Russia Jails Opposition Leader Putin Denounced as Dictator
[Russian opposition leader Alexei Navalny was sentenced to five years in jail for theft on Thursday, an unexpectedly tough punishment which supporters said proved President Vladimir Putin was a dictator ruling by repression.
Navalny, an anti-corruption campaigner who led the biggest protests against Putin since he took power in 2000, hugged his wife Yulia and his mother, shook his father's hand and then passed them his watch before being led him away in handcuffs.
[Shame! Disgrace!] protesters chanted outside the court in Kirov, about 900 km (550 miles) northeast of Moscow. Some of his supporters burst into tears and other opposition activists could barely hide their shock and anger.
The United States and European Union expressed concern over the conviction, saying it raised questions about the rule of law in Russia and Putin's treatment of opponents. Russian shares fell on concerns the ruling could provoke social unrest.
In a last message from court, Navalny, 37, referred to Putin as a toad who abuses Russia's vast oil revenues to stay in power and made clear he expected his supporters to press his campaign.
[Okay, don't miss me. More important – don't be idle], he wrote on Twitter. The opposition said they planned a series of protests, starting later on Thursday in Moscow where police were out in force.
State prosecutors had asked the court to jail Navalny for six years on charges of organizing a scheme to steal at least 16 million roubles ($494,400) from a local timber firm when he was advising the Kirov region governor in 2009.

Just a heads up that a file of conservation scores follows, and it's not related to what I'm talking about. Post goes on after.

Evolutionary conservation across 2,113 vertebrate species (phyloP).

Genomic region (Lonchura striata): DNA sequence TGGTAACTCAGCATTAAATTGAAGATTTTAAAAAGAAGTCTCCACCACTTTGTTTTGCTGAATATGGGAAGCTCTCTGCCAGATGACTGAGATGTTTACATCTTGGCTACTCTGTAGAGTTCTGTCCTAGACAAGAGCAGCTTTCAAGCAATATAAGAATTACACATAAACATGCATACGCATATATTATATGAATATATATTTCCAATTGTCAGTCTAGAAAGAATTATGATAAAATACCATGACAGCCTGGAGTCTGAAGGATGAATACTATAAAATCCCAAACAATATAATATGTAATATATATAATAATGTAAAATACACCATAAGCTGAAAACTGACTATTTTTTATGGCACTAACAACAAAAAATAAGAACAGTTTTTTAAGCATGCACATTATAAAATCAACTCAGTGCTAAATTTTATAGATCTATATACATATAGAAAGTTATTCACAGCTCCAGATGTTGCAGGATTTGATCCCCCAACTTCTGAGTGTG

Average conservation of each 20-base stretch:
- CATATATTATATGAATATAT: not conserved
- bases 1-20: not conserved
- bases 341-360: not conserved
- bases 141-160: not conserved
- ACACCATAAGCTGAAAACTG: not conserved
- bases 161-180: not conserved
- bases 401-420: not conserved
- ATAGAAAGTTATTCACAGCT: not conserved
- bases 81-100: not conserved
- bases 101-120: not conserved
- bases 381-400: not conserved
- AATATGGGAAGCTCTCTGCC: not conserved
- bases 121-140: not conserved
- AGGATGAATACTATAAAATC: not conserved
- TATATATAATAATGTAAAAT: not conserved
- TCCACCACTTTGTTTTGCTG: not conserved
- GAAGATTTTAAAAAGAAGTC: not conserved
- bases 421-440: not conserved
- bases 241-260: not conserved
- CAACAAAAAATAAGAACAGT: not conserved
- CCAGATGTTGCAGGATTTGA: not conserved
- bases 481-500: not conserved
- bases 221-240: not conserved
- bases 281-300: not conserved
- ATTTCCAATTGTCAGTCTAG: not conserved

But even a five-year sentence means he will not be able to run in the next presidential election in 2018 or for Moscow mayor in September as he had planned. Some political analysts had expected the court to hand down a suspended sentence to avoid prison time but still rule out any political challenge.
[The court, having examined the case, has established that Navalny organized a crime and ... the theft of property on a particularly large scale], Judge Sergei Blinov said, reading rapidly and without emotion. He hardly looked up while reading the verdict, which took about three and a half hours.
Pyotr Ofitserov, Navalny's co-defendant, was convicted as an accomplice and sentenced to four years in prison.
Navalny, a powerful orator who has accused the authorities of being [swindlers and thieves], stood silent with a puzzled expression as he listened to the verdict]. – Maria Tsvetkova, Alexei Anishchuk, Steve Gutterman, Timothy Heritage, Elizabeth Piper via Reuters)
Russian opposition figure, Alexei Navalny (C), reacts as the court delivers the verdict in his trial, in the city of Kirov, Russia, 18 July 2013. Russian opposition leader Alexei Navalny was found guilty of embezzlement on 18 July by a city court, news agencies reported. The sentence was expected to be handed down after the judge finished reading the verdict later in the day. In the politically charged trial, Navalny was accused of stealing 500,000 dollars worth of timber from a state enterprise while serving as a regional government adviser in Kirov, a city 800 kilometres east of Moscow, where the court was also located. Prosecutors have asked for Navalny to be sentenced to six years in a labour camp. Navalny denied the charges and has called the trial politically motivated. (Photo by Valentina Svistunova/EPA)
Russian opposition leader Alexei Navalny, center, and his former colleague Pyotr Ofitserov, foreground, listen to judge in a court in Kirov, Russia on Thursday, July 18, 2013. A Russian judge on Thursday found Navalny guilty of embezzlement, a finding that could bring the charismatic anti-corruption blogger and Moscow mayoral candidate up to six years in prison. (Photo by Dmitry Lovetsky/AP Photo)